PHMC Highlights

Lost Revolutionary War-Era Legislative Minutes Returned A lost original volume of the minutes of Pennsylvania’s unicameral Revolutionary War–era General Assembly was recently returned to the Commonwealth of Pennsylvania for safekeeping at the Pennsylvania State Archives in Harrisburg, Dauphin County. The book, with entries dated from March 16 through September 27, 1779, and pages numbered 1...
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Loleta Recreation Area

Upon his inauguration on March 4, 1933, President Franklin Delano Roosevelt set about combating the economic crisis of the Great Depression with his New Deal program of economic reforms and public work projects. One of the most popular programs established that year was “Roosevelt’s Tree Army,” the Civilian Conservation Corps (CCC), which was part of the Emergency Conservation Work (ECW) Act....
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Anthracite Mining and the Slavic Immigration

Those unfamiliar with Pennsylvania’s ethnic geography might be surprised to see a 1918 postcard penned in Russian like this one sent from Hazleton, Luzerne County, which translates as, “Tomorrow we are moving to a different place. Here is the address…. Greetings and kisses.” Following earlier immigration waves of primarily Northern and Western Europeans, the United States experienced an...
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A Pitcher, A President and a Home Movie

In November 2013 the Pennsylvania State Archives was contacted by Mrs. Judith Savastio regarding a home movie that her father filmed. She had questions about preserving the film and was interested in finding a repository for its permanent care. Mrs. Savastio’s father, Major League Baseball pitcher James “Jimmie” DeShong (1909-1993), shot the film on his new 8mm home movie...
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White Glove Service at The State Museum: It’s Not What You Might Think

Sometimes hands-on history projects require gloves. White cotton gloves, to be precise. In June 2012 three curators at The State Museum of Pennsylvania, Harrisburg, donned gloves and began the first of an orderly series of planned inventories of the museum’s collections known as the Collections Advancement Project (CAP). By the end of summer three more curators joined the team and the...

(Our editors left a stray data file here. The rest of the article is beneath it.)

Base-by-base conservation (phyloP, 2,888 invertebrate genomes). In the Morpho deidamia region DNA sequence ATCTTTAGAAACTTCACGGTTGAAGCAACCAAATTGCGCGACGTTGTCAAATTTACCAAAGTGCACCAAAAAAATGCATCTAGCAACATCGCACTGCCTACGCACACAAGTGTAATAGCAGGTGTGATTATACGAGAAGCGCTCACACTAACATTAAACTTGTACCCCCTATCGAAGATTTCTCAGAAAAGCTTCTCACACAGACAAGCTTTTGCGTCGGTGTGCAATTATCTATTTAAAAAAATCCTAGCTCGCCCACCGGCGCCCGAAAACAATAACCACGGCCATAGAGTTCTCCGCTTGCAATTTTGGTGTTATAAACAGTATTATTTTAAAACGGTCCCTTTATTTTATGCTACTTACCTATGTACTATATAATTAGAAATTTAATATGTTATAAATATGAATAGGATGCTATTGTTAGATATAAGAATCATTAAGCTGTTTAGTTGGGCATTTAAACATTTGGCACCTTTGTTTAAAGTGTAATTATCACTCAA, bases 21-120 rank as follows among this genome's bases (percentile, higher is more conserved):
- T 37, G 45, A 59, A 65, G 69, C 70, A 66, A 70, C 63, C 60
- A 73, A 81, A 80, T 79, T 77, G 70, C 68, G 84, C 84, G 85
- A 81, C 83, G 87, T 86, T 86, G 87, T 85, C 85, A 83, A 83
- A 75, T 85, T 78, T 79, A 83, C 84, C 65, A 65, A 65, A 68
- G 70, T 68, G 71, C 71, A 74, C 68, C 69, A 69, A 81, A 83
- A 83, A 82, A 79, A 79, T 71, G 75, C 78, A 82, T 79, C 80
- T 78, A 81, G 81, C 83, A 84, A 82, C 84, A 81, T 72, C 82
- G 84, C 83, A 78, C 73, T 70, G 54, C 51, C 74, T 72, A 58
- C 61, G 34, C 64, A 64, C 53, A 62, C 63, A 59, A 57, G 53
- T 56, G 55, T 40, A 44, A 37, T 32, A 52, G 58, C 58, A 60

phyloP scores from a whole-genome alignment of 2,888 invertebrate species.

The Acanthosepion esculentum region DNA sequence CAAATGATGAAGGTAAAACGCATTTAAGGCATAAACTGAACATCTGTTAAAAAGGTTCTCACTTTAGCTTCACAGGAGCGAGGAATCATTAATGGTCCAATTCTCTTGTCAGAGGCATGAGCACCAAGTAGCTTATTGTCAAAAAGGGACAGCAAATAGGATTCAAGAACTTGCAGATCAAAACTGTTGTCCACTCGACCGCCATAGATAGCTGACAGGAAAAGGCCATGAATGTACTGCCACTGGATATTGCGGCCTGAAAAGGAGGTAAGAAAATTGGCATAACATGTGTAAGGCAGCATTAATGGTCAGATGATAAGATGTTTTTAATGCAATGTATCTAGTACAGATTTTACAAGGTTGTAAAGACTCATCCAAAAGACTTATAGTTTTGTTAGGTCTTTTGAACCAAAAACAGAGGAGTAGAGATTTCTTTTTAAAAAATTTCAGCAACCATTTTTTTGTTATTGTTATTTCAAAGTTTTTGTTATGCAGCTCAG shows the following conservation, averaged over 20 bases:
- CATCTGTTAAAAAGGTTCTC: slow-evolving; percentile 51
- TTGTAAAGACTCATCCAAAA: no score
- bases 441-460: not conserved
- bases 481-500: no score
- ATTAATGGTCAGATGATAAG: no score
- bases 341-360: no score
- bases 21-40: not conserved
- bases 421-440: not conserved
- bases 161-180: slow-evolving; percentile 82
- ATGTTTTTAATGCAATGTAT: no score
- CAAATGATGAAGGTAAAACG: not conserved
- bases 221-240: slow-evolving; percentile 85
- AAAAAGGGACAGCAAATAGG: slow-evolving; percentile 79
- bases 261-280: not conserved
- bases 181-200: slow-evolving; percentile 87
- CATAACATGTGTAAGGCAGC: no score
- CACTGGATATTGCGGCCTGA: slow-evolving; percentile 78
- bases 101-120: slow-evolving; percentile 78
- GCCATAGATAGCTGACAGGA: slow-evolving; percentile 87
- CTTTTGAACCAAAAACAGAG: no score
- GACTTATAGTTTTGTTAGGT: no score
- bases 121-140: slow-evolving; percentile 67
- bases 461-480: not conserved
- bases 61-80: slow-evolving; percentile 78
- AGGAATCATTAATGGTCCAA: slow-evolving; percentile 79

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Stability and Change: Culture During Three Periods

“Religion, … the best bond of human society, provided man did not err in the meaning of that excellent word.” – William Penn   Culture, broadly de­fined, is the way of life of a group of people; it includes all their behavioral patterns, beliefs and ar­tistic expressions. Culture is not static; it varies over time and place. Culture does not arise in a vacuum; it...
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Columbia County is Diversity

From the time of the earliest settlements during the Revolu­tionary War era to the present day, Columbia County has been three sepa­rate neighborhoods-the southern re­gion (Catawissa and Centralia); the northern area (Benton and Millville) and the north bank of the Susquehanna River (Bloomsburg and Berwick). They are distinguishable by varied physical environments, ethnic origins and social...
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Back to the Land! Pennsylvania’s New Deal Era Communities

The economic collapse of 1929 ushered in a decade fraught with deep, often tremu­lous, questioning of the na­tion’s development and future. Many were the cries to re­turn to the land. As a result, two all-new rural communities founded in Pennsylvania in the mid-1930s – Norvelt, in Westmoreland County, and Penn-Craft, in adjacent Fayette County – remain today as testimony to...
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The Merry-Go-Round Kings

Murmuring voices and laughter, mingling with the strains of band organ music and the rustling of long white skirts and crisply starched shirts, filled the sum­mer air of 1904 at Philadel­phia’s Woodside Park. A new carousel, one of the finest in America, had just introduced a kaleidoscope of festive color and design to the familiar old amusement grounds. It was, especially, the onset of...
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Julius Bloch: The Time Has Come

Early in his career, artist Julius Bloch (1888-1966) painted serene landscapes, but the force of his compassion for the human struggle soon over­powered his heart and his canvas. He felt compelled to portray instead the blacks, the working poor, the unemployed that made up the fabric of American life during the Great Depression. In 1932, he won­dered in his journal why such somber subjects...
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